Lyrics: They lyrics, Not much can be said about the lyrics besides the fact that they are spectacular,. All of the lyrics for Coheed and Cambria have the underlying theme for the story, while also telling Claudio's current frame of mind. This makes for an intriguing album. The way that Claudio molds lyrics around the melodies of the songs also stands out along with his signature voice that love it or hate it, is damned powerful and add to the great mystique that is Coheed and Cambria. // 9

Overall Impression: While it is not my favorite Coheed album, this is most definitely a welcome addition to the family. It sounds weird the first couple of listens, but this is the album that it had to be. For it to be a fitting prequel album, it had to be a little more gritty in sound and song writing. That molded together with the addition of Prize Fighter Inferno elements, really adds to this album. Some of my favorite songs on the album are, Here We Are-Juggernaut, Pearl Of The Stars, and In The Flame of Error. Really, they all grow on me each time I hear them. I've grown to appreciate the varied degree of songs on here, including the metal drumkit played on Far. The only problem I really have with the album is the fact that the Sampling over powers a few parts and sometimes the guitars and bass get lost in that mix. Claudio, Michael, and Travis are all exceptional and very proficient players so that's the only shame about the album. If lost or stolen I would definitely buy another one. Although not my favorite, the album still holds up and this is one band that is too damn good not to own the hard copy of the album. // 9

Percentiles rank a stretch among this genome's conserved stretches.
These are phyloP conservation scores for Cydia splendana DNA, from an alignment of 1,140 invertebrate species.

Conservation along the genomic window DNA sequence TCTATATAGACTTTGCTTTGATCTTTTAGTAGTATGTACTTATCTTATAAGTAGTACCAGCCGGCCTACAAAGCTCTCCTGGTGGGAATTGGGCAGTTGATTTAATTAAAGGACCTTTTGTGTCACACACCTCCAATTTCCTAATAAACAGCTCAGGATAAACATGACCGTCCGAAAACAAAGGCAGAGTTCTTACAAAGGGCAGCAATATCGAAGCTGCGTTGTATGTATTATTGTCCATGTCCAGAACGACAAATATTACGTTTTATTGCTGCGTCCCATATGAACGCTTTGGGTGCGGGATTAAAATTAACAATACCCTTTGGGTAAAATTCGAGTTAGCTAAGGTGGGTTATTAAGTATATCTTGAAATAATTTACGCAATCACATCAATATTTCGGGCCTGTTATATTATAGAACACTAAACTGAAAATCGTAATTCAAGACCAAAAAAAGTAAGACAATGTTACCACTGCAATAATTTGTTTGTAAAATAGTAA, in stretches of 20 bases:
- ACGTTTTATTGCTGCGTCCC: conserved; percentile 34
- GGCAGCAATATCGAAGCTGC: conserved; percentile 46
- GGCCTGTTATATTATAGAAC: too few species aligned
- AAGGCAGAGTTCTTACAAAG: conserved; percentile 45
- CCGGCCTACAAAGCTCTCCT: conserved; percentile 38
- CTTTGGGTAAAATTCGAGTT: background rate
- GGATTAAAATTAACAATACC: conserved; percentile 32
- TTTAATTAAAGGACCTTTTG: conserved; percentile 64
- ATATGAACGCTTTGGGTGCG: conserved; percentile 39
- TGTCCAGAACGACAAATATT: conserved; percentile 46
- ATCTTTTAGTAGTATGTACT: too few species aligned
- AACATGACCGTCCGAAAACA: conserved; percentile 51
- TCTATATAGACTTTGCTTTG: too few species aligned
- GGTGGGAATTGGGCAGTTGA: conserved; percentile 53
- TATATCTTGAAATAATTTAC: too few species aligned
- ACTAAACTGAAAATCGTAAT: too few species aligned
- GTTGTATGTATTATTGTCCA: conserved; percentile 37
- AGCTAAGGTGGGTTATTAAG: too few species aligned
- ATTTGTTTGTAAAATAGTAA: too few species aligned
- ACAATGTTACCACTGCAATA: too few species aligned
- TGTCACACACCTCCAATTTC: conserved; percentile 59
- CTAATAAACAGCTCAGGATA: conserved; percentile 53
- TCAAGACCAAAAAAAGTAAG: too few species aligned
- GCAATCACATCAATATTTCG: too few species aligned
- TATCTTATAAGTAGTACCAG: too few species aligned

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overall: 8
Year Of The Black Rainbow Reviewed by: thenevide, on may 28, 2010
0 of 0 people found this review helpful